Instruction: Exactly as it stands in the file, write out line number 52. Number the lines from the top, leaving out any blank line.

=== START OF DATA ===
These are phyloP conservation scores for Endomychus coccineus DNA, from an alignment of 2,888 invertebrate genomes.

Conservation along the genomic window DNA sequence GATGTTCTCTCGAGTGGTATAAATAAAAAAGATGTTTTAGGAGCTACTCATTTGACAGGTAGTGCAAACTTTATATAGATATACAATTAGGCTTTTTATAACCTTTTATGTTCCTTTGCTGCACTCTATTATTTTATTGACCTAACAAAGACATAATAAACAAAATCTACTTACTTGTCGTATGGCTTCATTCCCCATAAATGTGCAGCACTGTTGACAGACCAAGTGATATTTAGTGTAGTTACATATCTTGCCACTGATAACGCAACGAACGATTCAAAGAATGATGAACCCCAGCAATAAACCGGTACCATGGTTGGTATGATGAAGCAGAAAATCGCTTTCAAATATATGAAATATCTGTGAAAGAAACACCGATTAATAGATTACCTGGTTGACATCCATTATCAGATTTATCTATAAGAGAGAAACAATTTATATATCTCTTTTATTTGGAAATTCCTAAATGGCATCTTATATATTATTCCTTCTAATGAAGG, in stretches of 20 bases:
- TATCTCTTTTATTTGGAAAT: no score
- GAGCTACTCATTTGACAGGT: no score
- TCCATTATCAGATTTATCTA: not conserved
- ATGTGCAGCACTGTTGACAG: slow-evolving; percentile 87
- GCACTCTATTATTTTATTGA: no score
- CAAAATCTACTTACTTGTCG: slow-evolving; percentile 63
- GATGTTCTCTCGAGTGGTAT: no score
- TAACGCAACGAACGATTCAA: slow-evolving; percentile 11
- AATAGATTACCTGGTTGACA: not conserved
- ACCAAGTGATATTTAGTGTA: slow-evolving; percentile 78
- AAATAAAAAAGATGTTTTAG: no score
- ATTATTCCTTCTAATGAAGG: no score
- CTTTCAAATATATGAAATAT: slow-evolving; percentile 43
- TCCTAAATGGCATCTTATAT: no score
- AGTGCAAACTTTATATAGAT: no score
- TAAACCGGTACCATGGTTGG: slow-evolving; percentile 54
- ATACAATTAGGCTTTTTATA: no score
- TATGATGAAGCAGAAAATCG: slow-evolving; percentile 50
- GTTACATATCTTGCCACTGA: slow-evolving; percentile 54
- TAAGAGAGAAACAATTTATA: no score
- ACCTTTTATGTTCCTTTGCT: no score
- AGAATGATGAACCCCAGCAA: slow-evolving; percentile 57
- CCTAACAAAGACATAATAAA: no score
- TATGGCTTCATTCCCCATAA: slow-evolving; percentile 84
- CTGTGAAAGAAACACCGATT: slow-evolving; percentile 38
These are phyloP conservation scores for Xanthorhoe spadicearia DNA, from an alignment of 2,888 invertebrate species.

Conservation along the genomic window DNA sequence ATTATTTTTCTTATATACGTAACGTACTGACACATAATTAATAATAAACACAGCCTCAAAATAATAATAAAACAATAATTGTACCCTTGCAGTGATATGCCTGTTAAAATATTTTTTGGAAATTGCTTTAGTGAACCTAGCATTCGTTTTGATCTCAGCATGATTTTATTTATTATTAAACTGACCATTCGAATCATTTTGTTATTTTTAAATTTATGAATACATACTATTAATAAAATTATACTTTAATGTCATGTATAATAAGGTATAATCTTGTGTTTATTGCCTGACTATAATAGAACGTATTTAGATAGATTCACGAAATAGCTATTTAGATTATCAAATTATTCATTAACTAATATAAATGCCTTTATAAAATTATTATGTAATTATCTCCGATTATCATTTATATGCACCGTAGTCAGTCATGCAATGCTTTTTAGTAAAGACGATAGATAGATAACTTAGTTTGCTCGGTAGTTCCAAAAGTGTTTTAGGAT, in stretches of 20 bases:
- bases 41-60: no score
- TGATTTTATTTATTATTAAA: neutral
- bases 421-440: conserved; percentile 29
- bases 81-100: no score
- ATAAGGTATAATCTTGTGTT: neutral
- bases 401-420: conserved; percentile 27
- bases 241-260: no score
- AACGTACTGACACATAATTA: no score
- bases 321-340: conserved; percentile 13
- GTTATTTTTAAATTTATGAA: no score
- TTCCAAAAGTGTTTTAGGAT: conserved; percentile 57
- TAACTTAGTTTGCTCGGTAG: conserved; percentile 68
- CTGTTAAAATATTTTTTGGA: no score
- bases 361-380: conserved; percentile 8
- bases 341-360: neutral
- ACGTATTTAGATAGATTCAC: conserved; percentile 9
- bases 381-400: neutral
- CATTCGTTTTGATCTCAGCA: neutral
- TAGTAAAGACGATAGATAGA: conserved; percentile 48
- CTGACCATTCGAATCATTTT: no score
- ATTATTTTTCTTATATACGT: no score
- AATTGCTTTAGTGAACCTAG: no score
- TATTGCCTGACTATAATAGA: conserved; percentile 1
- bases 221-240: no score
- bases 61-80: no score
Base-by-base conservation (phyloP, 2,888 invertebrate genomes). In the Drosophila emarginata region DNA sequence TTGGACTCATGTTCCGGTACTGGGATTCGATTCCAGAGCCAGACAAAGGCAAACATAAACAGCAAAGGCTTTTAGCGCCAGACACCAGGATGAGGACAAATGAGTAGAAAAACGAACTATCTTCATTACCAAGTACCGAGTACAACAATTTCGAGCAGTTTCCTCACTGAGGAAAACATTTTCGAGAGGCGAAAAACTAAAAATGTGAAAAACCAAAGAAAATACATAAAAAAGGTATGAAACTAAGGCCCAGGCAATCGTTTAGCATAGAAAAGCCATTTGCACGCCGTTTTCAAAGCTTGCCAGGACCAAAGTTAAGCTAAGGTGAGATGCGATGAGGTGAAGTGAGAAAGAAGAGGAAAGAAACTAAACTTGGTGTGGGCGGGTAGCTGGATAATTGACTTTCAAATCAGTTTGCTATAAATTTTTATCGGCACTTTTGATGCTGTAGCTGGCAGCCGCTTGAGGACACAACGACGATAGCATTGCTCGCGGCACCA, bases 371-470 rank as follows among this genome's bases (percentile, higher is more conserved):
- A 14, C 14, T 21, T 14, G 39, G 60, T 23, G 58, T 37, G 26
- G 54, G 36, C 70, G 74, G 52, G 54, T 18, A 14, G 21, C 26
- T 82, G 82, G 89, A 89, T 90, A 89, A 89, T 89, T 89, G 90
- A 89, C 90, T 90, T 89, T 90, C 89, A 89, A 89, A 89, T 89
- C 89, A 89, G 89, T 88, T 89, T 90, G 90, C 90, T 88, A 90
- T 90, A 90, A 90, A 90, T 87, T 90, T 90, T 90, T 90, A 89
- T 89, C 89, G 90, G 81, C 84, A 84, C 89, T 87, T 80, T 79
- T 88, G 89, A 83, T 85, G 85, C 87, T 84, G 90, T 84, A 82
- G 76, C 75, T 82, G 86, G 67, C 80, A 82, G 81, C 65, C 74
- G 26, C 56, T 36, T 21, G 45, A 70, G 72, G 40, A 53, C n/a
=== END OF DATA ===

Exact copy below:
- TATTGCCTGACTATAATAGA: conserved; percentile 1